Bred to run an erotically charged Internet site called Ruby's E-Dream Portal, Ruby, Marine, and Olive (all played by the talented and versatile Tilda Swinton) live and work in Rosetta's microwave oven. The chatty cyber trio love to cuddle, but unlike their human counterparts, don't see physical intimacy as anything more than a way to refuel. Electronically programmed to seduce men with the help of a few cinematic pick up lines systematically linked from The Last Time I Saw Paris, Ruby---the group's red-hot sex kitten---leaves the nest only when it's time to circle for prey. Locating naïve, unassuming men and absconding with their semen from recycled condoms, so she and her equally obtuse sisters can inject themselves with a hearty dose of X chromosomes.
Of course, this may sound preposterous to you and I, but to Rosetta and the girls, this is all quite normal. At least until the chromosomal cuties learn that a dozen of Ruby's recent lovers have been mysteriously cursed with not only erectile dysfunction, but matching brow bearing bar codes that end up branding them with the virtual equivalent of a sexually transmitted disease.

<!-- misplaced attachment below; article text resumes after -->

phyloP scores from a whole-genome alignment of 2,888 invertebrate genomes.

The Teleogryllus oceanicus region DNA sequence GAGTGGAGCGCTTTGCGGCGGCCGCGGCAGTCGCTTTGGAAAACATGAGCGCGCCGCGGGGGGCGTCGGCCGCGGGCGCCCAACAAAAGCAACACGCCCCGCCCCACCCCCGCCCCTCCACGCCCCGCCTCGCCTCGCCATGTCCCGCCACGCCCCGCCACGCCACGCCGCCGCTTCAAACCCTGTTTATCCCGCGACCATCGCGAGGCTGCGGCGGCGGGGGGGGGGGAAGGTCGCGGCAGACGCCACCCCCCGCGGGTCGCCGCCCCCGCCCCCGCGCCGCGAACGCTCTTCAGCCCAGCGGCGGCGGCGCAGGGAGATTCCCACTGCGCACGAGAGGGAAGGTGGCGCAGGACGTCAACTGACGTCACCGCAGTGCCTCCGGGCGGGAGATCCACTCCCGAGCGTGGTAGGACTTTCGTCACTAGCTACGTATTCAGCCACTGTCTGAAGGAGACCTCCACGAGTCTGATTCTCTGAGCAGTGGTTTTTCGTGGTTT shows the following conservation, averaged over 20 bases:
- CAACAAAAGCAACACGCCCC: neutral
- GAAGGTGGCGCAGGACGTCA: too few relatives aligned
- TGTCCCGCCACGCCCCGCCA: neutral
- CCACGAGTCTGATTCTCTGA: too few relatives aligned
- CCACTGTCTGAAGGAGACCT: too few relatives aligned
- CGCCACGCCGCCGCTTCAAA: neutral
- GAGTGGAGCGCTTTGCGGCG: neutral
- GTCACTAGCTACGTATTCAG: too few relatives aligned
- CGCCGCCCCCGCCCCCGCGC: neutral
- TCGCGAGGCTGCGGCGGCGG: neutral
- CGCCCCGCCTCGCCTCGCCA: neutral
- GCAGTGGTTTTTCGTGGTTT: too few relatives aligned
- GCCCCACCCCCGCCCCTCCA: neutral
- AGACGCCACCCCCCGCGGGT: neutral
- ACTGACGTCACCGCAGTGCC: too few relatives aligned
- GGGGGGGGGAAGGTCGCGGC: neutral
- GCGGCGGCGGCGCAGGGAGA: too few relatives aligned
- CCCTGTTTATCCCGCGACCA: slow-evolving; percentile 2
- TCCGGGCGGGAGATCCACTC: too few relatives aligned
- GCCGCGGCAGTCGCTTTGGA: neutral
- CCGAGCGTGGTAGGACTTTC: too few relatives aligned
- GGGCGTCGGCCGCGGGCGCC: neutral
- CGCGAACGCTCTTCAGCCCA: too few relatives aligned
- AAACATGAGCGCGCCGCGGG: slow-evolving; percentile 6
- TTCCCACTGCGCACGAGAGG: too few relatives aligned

Uncertain of how to handle her "babies" now that Agent Hopper (James Urbaniak) has gone off and hired a sexy private investigator named Dirty Dick (Karen Black) to solve this bizarre case of biologic warfare, Rosetta instructs the fembots to remain safely hidden in the microwave. Only before she discovers that her cantankerous clones have collectively asserted their autonomy, Ruby does the unthinkable and falls in love with Sandy (Jeremy Davies), the shy, sensitive copy guy from the neighborhood print shop, turning this self detached machine into one very human cyber-babe.